June 6, 2018 | Categories: Health
New to meditation? You may have heard that some of the benefits touted include improved stress response, reduced anxiety, and possibly better sleep. But how does it work?
Many of the physical benefits from a meditation practice are due to reduced stress levels. Remember, a little bit of short-term stress is OK (like running late for work), but if you’re constantly stressed, the hormone cortisol continues surging through your system because your body thinks it’s being threatened, and your body can’t function properly. According to the Mayo Clinic, cortisol hampers the immune system response, and suppresses the digestive system, the reproductive system, and growth processes, while also communicating with regions of your brain that control mood, motivation, and fear. As we age, we tend to have higher levels of systemic inflammation, which is linked with cardiovascular disease, diabetes, and other sorts of stress-related diseases.
I spoke with researchers studying the physiological effects meditation can have on the brain and how that’s linked to physiological responses. Here’s what their data says:
It can impact your body’s inflammation response
In one study, researchers from Carnegie Mellon University had job-seeking people experiencing stress follow either a three-day intensive mindfulness meditation retreat or a three-day relaxation retreat. “In this study, we scanned people’s brains before and after the retreat, as well as took blood samples at the beginning of the study before the retreat, and then four months later,” says Emily Lindsay, Ph.D. student at Carnegie Mellon University and lead study author. According to the brain scans from before and after the retreats, the researchers didn’t see any changes in the relaxation group but did notice a change in the mindfulness group.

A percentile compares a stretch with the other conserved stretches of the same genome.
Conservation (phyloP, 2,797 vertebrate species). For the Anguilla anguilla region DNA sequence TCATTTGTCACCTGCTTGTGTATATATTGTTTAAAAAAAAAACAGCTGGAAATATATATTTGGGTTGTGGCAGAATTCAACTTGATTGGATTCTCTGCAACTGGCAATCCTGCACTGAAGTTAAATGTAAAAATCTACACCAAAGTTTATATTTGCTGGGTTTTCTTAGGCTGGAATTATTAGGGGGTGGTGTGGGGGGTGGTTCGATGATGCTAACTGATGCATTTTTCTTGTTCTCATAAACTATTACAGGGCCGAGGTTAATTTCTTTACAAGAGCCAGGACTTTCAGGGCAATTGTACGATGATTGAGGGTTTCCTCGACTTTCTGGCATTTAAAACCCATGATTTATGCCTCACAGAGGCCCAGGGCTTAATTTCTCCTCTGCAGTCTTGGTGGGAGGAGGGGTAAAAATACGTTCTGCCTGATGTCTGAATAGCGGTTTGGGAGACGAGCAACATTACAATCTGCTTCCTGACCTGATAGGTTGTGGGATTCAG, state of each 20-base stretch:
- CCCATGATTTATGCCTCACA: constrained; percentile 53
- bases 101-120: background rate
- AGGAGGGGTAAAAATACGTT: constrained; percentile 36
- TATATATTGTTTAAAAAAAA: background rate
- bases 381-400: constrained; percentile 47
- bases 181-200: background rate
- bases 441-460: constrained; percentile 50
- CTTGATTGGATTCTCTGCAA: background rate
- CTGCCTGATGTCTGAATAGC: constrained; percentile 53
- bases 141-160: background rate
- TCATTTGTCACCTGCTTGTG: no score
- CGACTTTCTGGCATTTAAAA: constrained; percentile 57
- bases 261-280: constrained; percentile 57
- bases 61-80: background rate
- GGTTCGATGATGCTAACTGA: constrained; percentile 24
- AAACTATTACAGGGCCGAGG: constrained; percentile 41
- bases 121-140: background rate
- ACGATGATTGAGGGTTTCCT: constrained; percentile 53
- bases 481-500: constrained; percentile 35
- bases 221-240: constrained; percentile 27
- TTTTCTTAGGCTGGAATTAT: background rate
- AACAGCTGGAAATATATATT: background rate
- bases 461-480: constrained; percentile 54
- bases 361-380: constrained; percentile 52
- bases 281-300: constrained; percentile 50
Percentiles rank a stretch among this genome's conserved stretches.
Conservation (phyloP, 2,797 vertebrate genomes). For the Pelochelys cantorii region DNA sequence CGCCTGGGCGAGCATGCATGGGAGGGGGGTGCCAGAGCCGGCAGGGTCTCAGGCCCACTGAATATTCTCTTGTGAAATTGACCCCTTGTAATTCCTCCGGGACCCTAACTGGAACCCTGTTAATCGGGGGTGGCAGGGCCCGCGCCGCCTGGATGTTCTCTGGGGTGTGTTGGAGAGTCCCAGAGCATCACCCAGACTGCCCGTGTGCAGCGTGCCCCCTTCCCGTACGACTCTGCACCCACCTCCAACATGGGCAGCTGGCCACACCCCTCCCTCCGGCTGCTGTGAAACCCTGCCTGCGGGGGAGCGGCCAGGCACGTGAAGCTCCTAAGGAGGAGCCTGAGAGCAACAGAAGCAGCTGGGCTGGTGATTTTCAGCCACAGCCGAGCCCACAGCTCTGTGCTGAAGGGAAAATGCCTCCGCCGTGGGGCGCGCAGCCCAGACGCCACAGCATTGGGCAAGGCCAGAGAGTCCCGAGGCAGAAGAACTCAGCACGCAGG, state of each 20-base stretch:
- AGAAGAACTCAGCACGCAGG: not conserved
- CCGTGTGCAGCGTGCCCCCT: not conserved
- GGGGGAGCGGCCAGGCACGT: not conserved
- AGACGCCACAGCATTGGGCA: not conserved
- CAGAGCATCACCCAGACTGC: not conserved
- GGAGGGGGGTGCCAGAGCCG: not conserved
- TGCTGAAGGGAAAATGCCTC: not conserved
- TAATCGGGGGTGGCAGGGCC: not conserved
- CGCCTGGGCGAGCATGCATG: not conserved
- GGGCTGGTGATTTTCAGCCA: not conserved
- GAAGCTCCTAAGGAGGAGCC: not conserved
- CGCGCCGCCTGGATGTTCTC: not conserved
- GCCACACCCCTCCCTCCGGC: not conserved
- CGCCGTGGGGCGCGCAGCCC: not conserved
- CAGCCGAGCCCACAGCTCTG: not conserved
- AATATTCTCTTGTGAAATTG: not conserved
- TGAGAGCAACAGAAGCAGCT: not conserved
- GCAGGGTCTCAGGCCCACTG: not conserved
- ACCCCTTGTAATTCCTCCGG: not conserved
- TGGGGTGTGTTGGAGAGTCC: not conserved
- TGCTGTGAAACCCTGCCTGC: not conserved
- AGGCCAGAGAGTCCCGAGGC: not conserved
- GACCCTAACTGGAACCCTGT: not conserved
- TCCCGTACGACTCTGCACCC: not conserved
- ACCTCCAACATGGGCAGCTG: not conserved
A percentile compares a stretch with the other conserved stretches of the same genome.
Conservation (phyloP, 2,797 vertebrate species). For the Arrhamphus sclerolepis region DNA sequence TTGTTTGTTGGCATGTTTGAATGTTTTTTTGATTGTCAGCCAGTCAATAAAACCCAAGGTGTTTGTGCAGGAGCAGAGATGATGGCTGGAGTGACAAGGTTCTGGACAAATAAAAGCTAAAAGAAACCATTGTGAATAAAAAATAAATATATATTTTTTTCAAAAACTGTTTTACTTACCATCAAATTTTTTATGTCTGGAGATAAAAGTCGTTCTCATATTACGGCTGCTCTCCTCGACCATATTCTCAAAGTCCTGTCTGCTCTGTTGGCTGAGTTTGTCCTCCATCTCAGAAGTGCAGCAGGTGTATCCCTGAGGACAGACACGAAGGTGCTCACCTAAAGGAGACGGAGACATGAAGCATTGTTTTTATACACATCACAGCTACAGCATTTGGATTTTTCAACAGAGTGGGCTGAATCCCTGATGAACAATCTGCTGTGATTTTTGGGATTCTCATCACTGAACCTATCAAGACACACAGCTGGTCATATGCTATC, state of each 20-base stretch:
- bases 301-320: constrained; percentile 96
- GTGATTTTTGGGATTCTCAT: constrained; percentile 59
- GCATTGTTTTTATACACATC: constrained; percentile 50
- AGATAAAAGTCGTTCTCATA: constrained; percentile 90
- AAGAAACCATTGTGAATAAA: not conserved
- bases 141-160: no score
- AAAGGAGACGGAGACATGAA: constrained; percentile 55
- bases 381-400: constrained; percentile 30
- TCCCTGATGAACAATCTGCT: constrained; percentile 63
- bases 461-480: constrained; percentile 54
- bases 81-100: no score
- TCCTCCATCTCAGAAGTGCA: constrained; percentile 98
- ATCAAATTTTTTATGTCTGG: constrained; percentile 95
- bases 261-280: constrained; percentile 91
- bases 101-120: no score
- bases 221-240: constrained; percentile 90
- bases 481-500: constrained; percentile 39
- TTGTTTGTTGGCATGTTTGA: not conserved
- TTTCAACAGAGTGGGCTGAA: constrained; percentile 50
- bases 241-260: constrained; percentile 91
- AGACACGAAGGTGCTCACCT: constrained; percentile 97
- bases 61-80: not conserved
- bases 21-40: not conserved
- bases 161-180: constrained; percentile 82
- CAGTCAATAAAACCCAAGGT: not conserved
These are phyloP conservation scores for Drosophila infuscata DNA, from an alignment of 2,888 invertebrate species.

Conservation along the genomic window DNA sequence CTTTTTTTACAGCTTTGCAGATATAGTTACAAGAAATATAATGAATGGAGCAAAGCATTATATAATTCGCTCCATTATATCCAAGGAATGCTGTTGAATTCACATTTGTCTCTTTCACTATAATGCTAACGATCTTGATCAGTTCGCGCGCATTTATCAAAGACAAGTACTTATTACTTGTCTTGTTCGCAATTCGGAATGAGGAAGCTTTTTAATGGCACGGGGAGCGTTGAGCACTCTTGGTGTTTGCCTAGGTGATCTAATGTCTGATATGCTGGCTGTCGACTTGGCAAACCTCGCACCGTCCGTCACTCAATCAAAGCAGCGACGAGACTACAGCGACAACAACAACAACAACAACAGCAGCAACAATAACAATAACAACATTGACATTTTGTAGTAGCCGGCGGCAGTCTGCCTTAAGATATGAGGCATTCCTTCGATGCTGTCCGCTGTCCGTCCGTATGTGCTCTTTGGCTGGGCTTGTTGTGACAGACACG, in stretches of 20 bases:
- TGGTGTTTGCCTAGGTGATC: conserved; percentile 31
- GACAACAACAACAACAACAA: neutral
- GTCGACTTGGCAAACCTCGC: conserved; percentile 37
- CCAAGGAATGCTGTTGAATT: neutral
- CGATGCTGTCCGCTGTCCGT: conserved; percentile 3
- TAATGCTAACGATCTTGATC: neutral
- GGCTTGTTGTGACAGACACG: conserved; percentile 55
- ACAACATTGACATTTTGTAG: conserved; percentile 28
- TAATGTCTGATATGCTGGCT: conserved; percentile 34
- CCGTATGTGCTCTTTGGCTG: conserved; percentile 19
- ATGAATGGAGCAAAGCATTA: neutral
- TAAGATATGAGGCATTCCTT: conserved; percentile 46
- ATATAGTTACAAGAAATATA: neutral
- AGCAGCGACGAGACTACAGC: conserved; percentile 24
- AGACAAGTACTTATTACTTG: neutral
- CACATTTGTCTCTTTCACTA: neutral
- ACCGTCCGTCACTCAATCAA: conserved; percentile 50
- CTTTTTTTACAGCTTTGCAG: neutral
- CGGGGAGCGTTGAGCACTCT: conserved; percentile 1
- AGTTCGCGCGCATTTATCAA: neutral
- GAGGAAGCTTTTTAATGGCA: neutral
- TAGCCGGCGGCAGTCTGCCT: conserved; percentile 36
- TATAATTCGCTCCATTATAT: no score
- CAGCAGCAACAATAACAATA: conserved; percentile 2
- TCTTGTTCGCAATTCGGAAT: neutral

“What we found is after the mindfulness retreat, the activity in the prefrontal cortex region was more connected with this default mode network so the neural connections in the brain were strengthened between this executive function attention region and the default mode network at rest. We think that when people received the mindfulness meditation training, it really strengthened their ability to be focused and attentive, even at rest,” Lindsay says.
This was an immediate change that happened after the intensive retreat, she observed. Four months later, the Carnegie Mellon University research team measured the study subjects’ blood again. “In the meditation group, the inflammatory biomarker Interleukin-6 was lower than the relaxation group, which experienced no changes in that marker,” says Lindsay. The intensive meditation retreat group experienced a longer-term reduction in systemic inflammation in their bodies. “This increased connectivity in these brain regions after the retreat explained why people had this lower inflammation four months later,” Lindsay says. (Learn how meditation can help with weight loss.)
It can help the impact of chronic pain
For people who suffer from chronic inflammatory conditions—rheumatoid arthritis, asthma, inflammatory bowel disease, etc.—your psychological state can affect your physiological health if you’re stressed. To test the body’s inflammatory response to a mindful practice, one study from the Center for Healthy Minds conducted an eight-week study where some participants followed a mindfulness meditation-based approach and the others enhanced their health in ways unrelated to mindfulness (exercise, nutrition, and music therapy). Although both techniques were proven effective in reducing stress, the mindfulness-based stress reduction group exhibited a difference in the inflammatory response, says lead study author, Melissa A. Rosenkranz, Ph.D., from the Center for Investigating Healthy Minds at the University of Wisconsin-Madison.
“This observation suggests that mindfulness-based stress reduction might be beneficial for people suffering from chronic inflammatory conditions, but we can’t say that definitively until we have tested the question directly, which we are currently doing,” she says.
Read the full article on Headspace’s blog.
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